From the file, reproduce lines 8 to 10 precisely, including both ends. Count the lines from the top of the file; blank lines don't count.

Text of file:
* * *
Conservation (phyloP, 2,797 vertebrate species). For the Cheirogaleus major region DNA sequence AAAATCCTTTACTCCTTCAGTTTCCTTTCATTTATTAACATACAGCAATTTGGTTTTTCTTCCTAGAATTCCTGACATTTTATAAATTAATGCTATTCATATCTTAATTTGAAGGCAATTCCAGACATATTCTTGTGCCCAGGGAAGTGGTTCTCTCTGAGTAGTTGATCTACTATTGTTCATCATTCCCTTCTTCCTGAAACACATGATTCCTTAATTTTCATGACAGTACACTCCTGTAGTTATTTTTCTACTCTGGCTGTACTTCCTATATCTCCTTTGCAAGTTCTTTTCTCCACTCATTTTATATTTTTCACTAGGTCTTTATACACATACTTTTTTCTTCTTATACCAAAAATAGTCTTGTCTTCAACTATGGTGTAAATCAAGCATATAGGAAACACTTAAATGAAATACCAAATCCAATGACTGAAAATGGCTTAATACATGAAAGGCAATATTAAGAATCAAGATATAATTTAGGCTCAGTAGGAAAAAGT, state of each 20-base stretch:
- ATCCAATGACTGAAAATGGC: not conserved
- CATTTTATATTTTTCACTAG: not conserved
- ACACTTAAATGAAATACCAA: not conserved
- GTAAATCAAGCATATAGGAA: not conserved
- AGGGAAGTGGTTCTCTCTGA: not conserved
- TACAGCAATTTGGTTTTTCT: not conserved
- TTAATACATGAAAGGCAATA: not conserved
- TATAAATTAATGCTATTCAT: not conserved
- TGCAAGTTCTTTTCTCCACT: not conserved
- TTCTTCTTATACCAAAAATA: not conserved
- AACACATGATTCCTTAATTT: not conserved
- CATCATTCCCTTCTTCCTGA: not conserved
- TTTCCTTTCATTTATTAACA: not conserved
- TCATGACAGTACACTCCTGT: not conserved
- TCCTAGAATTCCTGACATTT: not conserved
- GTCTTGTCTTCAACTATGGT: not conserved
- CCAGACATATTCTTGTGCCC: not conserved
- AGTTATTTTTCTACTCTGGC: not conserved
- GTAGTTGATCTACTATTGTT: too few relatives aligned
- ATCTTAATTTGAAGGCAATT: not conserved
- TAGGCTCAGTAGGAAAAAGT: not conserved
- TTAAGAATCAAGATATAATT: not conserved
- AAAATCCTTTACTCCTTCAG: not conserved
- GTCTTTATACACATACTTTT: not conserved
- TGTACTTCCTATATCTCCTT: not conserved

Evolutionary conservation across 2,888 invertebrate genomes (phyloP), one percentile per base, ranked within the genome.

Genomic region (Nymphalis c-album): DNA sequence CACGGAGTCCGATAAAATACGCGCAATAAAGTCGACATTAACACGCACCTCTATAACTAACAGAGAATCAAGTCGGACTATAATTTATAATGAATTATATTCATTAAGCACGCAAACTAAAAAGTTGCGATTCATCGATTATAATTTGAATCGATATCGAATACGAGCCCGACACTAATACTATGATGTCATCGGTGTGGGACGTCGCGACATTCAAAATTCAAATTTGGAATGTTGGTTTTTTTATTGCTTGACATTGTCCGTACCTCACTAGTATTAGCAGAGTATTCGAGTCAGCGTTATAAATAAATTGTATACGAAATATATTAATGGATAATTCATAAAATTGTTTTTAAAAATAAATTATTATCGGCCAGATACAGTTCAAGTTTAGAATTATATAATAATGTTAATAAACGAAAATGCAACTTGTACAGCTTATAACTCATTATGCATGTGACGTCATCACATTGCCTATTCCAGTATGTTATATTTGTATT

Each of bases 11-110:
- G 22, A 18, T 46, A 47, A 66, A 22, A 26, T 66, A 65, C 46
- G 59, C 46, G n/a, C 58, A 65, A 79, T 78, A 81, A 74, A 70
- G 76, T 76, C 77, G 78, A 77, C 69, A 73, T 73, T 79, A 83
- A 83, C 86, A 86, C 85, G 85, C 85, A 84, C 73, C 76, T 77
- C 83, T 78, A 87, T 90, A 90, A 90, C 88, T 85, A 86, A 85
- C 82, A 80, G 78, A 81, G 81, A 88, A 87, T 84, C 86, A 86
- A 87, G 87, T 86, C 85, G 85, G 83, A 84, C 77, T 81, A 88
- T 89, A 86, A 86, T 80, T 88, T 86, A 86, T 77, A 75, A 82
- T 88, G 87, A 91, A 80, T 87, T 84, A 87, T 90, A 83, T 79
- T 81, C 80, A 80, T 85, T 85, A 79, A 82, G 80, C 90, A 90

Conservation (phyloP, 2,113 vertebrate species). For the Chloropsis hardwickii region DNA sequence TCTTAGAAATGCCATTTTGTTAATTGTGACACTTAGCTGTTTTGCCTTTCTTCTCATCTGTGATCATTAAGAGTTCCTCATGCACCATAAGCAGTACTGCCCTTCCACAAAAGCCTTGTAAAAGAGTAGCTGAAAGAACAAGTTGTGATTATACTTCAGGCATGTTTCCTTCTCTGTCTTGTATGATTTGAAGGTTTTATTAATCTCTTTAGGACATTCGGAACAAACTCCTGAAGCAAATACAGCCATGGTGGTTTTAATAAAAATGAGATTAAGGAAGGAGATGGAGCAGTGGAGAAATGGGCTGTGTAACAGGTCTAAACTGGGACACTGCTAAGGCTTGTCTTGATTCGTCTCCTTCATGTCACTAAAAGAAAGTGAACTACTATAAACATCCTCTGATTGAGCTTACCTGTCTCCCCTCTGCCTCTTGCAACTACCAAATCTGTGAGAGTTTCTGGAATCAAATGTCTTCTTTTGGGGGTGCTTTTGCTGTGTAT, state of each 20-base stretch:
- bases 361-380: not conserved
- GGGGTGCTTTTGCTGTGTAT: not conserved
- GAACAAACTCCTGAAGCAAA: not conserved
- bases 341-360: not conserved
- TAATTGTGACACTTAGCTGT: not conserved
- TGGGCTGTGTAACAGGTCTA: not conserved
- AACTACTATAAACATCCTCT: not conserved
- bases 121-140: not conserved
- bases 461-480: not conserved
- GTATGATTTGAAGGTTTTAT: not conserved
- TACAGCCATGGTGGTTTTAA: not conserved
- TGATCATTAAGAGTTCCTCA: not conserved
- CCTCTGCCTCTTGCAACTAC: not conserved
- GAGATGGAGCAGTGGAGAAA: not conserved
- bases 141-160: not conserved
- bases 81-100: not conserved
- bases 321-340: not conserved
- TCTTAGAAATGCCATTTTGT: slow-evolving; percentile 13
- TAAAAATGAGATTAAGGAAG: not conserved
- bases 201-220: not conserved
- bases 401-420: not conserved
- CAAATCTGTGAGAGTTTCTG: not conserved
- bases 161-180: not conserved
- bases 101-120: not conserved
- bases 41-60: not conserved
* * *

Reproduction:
- TTAATACATGAAAGGCAATA: not conserved
- TATAAATTAATGCTATTCAT: not conserved
- TGCAAGTTCTTTTCTCCACT: not conserved